NEW YORK MAGAZINE: Why the Delta Variant Is Especially Dangerous for Black and Brown New Yorkers


New York is emerging from masking and social distancing after 14 months of restrictions with newfound freedom from COVID-19 this week. By many metrics, the state is doing relatively well against the pandemic. The number of cases, hospitalizations, and deaths are all at lows not seen since early 2020, when testing for the virus was beginning. And after hitting the goal of having 70 percent of adults vaccinated with at least one dose, the state lifted nearly all COVID-19 rules on Tuesday. But the fireworks celebrating the milestone might be premature, with a highly contagious variant spreading through an unevenly vaccinated public.


Pockets of New York City, for example, are seeing lagging vaccination rates, especially in minority communities. According to the city’s data, Black adults are only 30 percent partially vaccinated, while Hispanics are 39 percent partially vaccinated, compared to 46 percent for whites and 69 percent for Asians. “It’s an enormous concern that we would still have a susceptible population,” David Abrams, a professor of social and behavioral health at New York University and a former National Institutes of Health official told Intelligencer. “It’s perhaps not a surprise that those neighborhoods at higher risk are often of lower socioeconomic status, immigrant populations, and non-English-speaking — more people of color.”


Organizations like the Bronx Rising Initiative, a nonprofit launched last year in the midst of the pandemic, have tried to address this disparity by bringing jabs straight to the largely Black and Puerto Rican enclave. “We understood from the jump that the borough was going to be the epicenter of the epicenter of the pandemic,” Jason Autar, COO of the nonprofit, told Intelligencer. The crux of the problem is access: People are having a hard time getting to vaccination sites, and those who are working without paid time off can’t easily get away from their jobs for a shot or to deal with side effects. Bronx Rising has brought vaccines into community centers, senior centers, lobbies, homeless shelters, and even street corners. The organization’s staff are from the Bronx, “so they are representative of Black and brown bodies that grew up there and understand these communities,” Autar added. “For us, that is the approach — it’s having outreach workers that are from the community that can become credible messengers.”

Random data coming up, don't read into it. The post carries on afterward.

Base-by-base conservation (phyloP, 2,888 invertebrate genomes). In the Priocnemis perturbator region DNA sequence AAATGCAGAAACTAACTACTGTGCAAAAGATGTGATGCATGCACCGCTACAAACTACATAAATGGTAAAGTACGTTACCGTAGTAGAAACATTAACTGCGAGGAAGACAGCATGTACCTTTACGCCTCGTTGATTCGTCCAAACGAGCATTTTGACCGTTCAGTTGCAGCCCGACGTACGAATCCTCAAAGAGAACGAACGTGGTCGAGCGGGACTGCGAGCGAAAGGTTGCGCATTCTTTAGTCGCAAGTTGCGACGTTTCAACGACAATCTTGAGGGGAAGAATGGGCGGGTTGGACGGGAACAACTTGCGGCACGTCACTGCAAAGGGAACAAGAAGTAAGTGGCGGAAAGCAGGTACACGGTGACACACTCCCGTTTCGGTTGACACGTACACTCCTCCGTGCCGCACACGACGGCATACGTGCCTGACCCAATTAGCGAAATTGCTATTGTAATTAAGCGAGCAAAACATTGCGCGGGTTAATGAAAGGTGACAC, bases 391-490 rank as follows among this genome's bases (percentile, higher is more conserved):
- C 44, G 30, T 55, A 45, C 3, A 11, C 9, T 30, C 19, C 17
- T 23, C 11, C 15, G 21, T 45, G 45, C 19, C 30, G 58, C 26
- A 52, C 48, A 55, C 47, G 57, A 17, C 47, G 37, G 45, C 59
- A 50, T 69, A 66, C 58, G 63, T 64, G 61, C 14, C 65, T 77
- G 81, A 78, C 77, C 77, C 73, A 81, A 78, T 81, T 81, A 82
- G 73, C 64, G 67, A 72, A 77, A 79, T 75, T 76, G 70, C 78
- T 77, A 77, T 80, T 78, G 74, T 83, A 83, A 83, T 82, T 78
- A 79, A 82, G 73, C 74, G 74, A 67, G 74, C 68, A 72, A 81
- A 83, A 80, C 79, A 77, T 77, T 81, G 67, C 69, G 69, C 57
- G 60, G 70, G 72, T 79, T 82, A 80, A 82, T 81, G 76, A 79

Governor Cuomo’s decision to lift restrictions on most businesses (although not public transit, schools, and health-care facilities) came on the same day that the CDC warned new cases were being fueled by the so-called Delta variant, first identified in India in March, and classified it a “variant of concern.”


The strain is 60 percent more transmissible than the Alpha variant first identified in the U.K. Described by some experts as “COVID on steroids,” the highly transmissible strain now accounts for 10 percent of cases in the U.S.


Back on this side of the pond, Autar told Intelligencer that New York’s easing of mandatory restrictions while a highly transmissible strain spreads through communities sends mixed messages to the unvaccinated: “Our leaders are indicating that, ‘Hey, we’re hitting that mark where we can all just go back to living comfortably as we did before,’” he said, adding that it could take the urgency off of getting immunized. “Things are opening up so quickly, our communities don’t have enough time to continue to educate themselves.”


What’s more is that partial vaccination is not very effective against Delta. Only 47 percent of New Yorkers are fully vaccinated and truly protected against Delta, and just 26 percent and 33 percent of the city’s Black and Hispanic populations, respectively.


Autar and other community organizers at the Bronx Rising Initiative are ready to take on the task. “With the weather being as nice as it is, we’ve pivoted from knocking on doors to actually being on street corners to really meet the demands of the community,” he said, adding they could easily talk to hundreds of folks walking by. “That’s really meeting the community where they are.”


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